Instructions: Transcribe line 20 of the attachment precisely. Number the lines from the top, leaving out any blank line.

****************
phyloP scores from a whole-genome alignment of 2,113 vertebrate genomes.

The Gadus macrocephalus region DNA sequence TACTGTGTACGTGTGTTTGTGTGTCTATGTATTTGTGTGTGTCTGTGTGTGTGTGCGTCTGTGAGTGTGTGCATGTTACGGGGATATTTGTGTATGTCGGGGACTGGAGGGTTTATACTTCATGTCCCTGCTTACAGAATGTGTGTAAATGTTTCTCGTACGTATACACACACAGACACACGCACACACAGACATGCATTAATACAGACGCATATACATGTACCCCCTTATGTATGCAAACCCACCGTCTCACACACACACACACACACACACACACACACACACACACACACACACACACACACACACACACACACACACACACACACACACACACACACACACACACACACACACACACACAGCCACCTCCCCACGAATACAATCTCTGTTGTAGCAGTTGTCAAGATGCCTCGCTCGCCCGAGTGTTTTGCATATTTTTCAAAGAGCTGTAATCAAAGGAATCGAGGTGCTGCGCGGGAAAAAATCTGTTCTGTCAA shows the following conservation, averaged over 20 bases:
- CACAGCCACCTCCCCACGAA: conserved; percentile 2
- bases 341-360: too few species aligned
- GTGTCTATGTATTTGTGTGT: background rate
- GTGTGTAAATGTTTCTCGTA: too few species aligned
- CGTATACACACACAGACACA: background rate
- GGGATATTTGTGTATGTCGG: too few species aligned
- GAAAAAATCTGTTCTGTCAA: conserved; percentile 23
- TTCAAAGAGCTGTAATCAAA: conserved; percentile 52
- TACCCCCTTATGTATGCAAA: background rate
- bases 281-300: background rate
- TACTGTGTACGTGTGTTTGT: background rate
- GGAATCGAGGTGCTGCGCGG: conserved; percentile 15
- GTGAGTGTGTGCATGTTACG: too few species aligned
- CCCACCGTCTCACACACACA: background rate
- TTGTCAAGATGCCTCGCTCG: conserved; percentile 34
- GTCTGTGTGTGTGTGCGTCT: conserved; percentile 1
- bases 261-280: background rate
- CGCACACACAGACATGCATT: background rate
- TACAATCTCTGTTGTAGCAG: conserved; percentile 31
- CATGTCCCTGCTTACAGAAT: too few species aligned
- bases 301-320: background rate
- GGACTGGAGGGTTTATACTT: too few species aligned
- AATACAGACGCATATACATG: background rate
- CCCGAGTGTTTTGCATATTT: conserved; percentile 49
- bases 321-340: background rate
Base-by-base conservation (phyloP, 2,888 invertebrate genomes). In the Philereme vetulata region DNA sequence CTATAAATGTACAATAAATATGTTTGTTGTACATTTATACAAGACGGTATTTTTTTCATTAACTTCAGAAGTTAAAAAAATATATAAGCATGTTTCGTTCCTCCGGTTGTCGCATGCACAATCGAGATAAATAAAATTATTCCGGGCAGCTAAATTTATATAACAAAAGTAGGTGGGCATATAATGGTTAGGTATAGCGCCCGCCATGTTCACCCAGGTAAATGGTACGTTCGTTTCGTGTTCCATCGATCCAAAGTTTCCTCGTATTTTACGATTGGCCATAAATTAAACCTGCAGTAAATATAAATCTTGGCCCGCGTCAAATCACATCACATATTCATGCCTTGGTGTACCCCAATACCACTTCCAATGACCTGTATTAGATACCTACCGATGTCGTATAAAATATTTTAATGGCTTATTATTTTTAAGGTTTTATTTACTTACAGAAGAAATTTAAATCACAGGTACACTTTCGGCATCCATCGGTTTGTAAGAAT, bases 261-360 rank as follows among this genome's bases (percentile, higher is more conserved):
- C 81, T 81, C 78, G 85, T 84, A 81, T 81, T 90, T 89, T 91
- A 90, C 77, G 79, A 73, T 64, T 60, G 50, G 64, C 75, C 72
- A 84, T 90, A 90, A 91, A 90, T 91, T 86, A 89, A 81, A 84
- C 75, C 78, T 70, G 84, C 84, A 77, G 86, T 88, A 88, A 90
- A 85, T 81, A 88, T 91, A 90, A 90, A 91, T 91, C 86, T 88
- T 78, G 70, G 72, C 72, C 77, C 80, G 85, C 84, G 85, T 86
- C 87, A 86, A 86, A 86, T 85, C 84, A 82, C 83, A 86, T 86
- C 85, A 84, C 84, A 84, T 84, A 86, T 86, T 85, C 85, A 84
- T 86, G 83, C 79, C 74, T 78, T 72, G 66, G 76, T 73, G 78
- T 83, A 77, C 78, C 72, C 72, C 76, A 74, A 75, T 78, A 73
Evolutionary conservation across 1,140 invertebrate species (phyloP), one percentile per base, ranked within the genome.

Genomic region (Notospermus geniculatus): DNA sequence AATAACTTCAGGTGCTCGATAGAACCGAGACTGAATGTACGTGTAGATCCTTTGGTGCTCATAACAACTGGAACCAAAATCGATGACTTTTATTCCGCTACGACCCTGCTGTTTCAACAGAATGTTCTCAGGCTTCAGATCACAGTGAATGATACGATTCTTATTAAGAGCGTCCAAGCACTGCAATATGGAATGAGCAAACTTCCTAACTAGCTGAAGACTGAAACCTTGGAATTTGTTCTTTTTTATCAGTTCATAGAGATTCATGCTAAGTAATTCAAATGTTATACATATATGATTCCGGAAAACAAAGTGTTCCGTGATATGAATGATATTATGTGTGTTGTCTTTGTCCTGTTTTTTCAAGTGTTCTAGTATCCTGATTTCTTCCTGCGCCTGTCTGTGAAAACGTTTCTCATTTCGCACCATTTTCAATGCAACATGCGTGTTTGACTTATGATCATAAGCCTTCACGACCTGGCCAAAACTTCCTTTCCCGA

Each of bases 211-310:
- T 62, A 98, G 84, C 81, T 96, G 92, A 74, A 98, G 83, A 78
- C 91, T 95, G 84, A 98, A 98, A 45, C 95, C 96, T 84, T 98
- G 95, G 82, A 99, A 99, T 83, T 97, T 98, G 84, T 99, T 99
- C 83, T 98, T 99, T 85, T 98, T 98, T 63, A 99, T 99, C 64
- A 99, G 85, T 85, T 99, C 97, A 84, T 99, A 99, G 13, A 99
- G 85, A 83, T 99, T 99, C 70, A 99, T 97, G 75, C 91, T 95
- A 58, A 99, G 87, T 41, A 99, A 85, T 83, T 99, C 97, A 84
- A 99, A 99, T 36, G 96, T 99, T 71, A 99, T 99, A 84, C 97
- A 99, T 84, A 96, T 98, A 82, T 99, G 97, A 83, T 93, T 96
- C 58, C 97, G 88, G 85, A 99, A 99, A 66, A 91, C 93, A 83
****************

- CGCACACACAGACATGCATT: background rate